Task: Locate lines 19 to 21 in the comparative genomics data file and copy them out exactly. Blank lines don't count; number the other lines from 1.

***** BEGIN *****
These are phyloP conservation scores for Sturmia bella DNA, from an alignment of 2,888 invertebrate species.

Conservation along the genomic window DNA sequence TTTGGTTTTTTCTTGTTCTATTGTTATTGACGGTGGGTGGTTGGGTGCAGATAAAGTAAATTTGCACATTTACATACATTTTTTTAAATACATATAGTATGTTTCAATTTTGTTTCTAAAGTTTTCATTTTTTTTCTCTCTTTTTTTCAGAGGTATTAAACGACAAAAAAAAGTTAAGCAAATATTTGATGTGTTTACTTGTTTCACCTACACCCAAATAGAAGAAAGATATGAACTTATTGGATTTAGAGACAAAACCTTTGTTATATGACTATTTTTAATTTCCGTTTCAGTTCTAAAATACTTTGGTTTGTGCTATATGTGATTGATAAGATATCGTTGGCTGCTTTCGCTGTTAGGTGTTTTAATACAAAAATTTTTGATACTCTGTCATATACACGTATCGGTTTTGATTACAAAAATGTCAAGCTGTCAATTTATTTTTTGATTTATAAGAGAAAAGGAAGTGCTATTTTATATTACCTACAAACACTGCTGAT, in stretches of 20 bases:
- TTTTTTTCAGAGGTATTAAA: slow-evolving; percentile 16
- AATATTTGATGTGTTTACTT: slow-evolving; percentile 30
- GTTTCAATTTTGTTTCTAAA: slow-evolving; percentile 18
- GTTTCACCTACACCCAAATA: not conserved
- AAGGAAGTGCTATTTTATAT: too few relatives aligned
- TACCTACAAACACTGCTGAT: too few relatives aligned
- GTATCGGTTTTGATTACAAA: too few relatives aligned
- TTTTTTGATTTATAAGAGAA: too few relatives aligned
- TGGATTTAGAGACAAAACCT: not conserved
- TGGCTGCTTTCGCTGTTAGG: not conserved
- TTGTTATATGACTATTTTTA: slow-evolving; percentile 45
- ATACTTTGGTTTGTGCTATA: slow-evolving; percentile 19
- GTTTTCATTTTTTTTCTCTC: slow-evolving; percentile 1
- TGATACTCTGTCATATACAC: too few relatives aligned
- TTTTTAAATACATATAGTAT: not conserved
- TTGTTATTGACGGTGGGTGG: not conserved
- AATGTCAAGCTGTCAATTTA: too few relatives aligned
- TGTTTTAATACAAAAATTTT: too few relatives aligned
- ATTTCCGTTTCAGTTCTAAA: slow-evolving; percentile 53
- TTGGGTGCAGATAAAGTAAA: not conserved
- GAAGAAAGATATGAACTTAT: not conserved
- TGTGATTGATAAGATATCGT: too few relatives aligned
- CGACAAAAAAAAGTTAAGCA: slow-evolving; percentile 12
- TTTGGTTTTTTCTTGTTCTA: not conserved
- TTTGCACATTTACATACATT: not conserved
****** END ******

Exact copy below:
- AATGTCAAGCTGTCAATTTA: too few relatives aligned
- TGTTTTAATACAAAAATTTT: too few relatives aligned
- ATTTCCGTTTCAGTTCTAAA: slow-evolving; percentile 53